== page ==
Study: Travel bans good for delaying coronavirus, but not stopping it
A recently-released study found that while travel bans have been useful in slowing the spread of coronavirus, social distancing measures have been far more effective in controlling the epidemic.
The study comes from an international team of experts, including a biostatistician from the University of Washington. In it, it concludes that “travel restrictions do not really do much but delay the spread of the disease.”
Tracking the initial spread of the virus in Wuhan, China, the study found that the region’s travel quarantine “delayed the overall epidemic progression by only 3 to 5 days in Mainland China.” It also noted that banning travel in and out of China “only modestly” affected the trajectory of the epidemic in cases where additional social distancing measures weren’t also enacted.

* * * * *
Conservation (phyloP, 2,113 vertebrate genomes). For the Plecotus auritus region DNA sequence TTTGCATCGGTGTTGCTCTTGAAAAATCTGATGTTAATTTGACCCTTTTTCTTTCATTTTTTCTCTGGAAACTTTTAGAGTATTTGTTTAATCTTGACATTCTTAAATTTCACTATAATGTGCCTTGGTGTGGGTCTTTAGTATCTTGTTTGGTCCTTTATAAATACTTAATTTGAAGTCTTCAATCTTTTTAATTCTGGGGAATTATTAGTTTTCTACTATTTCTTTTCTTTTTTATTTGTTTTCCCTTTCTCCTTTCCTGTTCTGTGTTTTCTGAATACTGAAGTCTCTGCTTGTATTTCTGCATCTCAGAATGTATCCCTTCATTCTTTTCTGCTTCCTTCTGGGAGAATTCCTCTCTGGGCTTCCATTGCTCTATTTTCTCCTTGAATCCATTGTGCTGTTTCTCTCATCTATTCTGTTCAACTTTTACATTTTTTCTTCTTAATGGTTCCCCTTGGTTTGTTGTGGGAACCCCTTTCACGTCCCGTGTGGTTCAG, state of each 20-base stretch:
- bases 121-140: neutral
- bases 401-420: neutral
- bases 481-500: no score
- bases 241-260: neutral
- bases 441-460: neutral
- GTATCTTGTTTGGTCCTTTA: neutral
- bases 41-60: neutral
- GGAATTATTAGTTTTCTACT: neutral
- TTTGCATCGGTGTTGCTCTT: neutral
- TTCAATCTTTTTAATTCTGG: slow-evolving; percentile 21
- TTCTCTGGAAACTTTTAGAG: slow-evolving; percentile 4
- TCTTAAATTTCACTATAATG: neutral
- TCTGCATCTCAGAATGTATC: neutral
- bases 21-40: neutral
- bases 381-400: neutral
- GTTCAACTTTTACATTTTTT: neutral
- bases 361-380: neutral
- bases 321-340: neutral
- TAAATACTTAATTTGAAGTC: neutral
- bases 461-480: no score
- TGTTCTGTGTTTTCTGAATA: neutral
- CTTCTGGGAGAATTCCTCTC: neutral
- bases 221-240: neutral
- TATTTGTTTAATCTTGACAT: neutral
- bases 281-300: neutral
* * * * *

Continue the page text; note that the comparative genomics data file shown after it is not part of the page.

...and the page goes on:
“Delaying is good because it slows things down,” said the study’s co-author Elizabeth Halloran. “But this idea of reducing the transmissibility is really key.”
Measures that have proven more effective than travel restrictions include “early detection and isolation of cases,” closing schools, and encouraging better hygiene.
In terms of the latent benefits of restricting travel, the biggest advantage travel bans can give a locale is “(providing) some time for preparation” before the virus is spreading in earnest among the population.
President Trump has often touted his ban of travel out of China to the U.S. as one of the primary ways his administration acted to address the early spread of coronavirus, as well as a European travel ban he enacted shortly after that.